Wednesday, 11 January 2017

Happy New Year to everyone.

We’ve been taking a Christmas and New Year break from working in St Mary’s churchyard but we are now looking forward to a busy 2017 with more gravestones, more data, and more liaison with other taphophiles!

I couldn’t completely forget all about gravestones over the festive season, I have to admit. On our annual visit to family down south over New Year, I demonstrated RTI technique to members of a local history group, and hopefully they will now be proposing a churchyard survey to their committee. Which is wonderful because their West Sussex churchyard has some lovely early 18thC examples – most are illegible to the naked eye.
Sussex Headstone - winged death's head can be seen but the inscription is totally invisible

On the three examples we shot with RTI they came up with wonderful images which astonished and excited them.

Inscription revealed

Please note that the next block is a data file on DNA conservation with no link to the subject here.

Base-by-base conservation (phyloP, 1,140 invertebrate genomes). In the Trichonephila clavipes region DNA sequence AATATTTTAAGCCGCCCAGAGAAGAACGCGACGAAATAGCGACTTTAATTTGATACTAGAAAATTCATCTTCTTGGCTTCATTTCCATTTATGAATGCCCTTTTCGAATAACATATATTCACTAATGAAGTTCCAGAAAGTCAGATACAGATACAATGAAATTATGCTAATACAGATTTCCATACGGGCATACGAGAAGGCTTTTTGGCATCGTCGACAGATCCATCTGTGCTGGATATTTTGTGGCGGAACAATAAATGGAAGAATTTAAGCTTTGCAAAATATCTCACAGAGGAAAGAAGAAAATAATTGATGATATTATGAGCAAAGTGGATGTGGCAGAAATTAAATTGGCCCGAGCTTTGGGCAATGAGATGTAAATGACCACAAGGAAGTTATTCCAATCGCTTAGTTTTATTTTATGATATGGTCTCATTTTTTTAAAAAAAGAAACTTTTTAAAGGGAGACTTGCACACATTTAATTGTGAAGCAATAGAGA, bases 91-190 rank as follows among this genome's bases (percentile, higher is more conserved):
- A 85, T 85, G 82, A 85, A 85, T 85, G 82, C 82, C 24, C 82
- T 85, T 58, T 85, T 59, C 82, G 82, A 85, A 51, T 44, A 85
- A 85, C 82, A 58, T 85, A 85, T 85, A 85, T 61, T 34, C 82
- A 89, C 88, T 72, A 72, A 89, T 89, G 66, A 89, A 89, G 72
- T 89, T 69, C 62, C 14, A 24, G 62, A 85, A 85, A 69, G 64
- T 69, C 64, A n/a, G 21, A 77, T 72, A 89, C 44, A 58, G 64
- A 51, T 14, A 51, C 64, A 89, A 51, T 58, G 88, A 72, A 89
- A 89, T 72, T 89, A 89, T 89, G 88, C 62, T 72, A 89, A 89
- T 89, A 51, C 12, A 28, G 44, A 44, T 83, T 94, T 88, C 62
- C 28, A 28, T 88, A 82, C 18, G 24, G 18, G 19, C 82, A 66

It would be fabulous if we could share our enthusiasm and experience with this group further.

I also visited another churchyard in Sussex – The gravestones in Tangmere are fascinating. Not only are there the Commonwealth War Graves Commission headstones for a number of German pilots, but there are wonderful examples of “body stones”, and brick mounds.
Brick-built body mounds at Tangmere
So, now we look forward to another year of studying gravestones in the Yorkshire Dales – there is still a little bit of field work to do at St Mary’s, Embsay, finishing off a few more photographs and plotting of un-marked graves; but work must also continue apace on the data analysis and reference forms.

Jane Lunnon

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